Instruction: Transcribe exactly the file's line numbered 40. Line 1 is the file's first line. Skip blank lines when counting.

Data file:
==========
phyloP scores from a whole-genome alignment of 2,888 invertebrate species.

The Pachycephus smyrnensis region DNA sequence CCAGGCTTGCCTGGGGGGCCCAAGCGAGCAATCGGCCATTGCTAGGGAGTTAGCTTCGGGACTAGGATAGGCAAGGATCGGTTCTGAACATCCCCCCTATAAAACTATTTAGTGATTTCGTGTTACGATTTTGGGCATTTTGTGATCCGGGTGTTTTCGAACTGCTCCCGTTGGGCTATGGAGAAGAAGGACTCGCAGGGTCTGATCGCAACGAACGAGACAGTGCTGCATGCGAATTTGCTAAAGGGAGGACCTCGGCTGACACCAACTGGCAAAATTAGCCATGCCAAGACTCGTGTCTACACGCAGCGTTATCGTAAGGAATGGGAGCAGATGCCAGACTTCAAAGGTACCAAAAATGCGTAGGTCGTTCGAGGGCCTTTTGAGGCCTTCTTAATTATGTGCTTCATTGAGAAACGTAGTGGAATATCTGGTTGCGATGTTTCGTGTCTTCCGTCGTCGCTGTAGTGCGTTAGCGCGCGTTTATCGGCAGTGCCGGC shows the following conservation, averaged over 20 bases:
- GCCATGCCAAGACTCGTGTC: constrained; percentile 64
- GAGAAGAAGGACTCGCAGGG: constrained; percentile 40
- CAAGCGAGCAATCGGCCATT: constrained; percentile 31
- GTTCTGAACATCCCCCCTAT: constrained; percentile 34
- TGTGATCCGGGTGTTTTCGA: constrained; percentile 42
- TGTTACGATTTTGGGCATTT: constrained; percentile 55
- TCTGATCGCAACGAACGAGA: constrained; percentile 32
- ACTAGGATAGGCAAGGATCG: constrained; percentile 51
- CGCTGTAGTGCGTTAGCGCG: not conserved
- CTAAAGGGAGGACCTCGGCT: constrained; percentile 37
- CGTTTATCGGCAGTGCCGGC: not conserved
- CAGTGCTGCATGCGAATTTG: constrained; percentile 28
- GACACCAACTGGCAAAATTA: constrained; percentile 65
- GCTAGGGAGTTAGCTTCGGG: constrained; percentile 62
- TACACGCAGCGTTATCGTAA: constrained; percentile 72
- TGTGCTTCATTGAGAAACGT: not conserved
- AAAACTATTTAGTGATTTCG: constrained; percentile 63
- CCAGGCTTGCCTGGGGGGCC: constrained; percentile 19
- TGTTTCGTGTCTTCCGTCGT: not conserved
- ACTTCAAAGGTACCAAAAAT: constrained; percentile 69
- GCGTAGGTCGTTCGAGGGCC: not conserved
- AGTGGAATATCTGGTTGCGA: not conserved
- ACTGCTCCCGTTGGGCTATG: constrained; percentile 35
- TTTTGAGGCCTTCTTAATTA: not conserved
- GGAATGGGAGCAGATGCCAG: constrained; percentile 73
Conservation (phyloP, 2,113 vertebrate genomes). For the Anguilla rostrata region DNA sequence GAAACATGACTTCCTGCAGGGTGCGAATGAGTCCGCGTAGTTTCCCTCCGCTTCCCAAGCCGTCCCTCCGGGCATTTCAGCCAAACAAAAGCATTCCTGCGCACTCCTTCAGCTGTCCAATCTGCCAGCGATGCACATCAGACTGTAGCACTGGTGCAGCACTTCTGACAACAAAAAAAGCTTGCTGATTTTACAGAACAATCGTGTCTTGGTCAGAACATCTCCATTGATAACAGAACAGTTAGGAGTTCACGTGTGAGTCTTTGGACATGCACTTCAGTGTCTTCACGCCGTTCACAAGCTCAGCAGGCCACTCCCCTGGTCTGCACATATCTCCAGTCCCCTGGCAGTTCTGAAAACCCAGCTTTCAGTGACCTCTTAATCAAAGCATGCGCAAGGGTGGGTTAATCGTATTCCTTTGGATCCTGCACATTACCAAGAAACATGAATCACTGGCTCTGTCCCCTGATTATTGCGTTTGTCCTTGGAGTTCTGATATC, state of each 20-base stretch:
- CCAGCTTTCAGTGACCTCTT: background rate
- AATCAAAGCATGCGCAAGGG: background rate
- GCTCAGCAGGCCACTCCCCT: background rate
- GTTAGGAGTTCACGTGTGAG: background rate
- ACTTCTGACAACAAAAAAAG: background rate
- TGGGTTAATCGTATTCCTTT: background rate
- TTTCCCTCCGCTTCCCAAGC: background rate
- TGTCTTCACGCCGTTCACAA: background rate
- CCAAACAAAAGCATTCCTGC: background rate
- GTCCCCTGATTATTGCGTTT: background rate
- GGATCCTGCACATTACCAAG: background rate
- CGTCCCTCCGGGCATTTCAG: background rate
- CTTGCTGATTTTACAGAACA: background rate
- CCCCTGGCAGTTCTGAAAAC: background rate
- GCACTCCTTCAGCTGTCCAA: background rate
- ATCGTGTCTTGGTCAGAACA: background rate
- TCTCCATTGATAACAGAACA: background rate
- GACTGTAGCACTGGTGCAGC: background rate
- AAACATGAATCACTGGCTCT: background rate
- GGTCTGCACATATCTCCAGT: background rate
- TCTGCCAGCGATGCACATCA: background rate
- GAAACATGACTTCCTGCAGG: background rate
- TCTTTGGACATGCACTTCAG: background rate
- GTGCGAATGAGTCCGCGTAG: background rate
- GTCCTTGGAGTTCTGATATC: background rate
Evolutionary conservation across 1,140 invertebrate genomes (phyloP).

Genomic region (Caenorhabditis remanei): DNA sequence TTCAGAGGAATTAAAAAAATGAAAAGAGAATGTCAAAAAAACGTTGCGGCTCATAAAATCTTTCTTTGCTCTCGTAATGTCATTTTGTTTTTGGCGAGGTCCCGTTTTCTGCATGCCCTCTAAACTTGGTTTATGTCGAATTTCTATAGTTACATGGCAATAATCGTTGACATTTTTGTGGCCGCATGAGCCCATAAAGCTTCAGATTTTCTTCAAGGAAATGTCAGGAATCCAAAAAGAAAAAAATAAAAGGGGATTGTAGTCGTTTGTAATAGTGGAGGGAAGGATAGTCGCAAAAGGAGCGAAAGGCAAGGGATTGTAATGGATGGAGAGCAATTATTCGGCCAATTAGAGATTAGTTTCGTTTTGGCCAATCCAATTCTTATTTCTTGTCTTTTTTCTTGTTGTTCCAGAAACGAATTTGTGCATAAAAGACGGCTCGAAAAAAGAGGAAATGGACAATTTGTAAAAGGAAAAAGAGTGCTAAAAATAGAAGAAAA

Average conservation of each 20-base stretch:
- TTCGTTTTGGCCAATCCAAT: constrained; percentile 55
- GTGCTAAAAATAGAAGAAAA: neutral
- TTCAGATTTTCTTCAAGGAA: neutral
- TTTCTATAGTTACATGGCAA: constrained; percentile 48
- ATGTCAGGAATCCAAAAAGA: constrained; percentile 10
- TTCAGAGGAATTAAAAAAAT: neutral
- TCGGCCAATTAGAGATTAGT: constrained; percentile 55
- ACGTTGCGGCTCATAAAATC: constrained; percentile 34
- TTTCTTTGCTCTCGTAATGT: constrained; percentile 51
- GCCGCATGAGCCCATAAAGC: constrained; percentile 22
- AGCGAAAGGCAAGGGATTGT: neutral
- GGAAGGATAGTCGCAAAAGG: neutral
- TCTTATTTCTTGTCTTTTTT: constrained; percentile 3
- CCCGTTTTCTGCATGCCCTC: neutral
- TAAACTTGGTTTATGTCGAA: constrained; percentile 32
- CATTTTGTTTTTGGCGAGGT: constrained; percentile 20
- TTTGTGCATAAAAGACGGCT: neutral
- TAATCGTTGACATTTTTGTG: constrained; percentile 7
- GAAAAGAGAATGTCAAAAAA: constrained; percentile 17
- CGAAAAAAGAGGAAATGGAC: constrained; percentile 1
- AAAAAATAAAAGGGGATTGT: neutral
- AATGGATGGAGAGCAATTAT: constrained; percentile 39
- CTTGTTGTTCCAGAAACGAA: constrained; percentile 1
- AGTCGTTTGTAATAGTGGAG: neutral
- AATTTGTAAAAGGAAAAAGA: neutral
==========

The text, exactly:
- CGTCCCTCCGGGCATTTCAG: background rate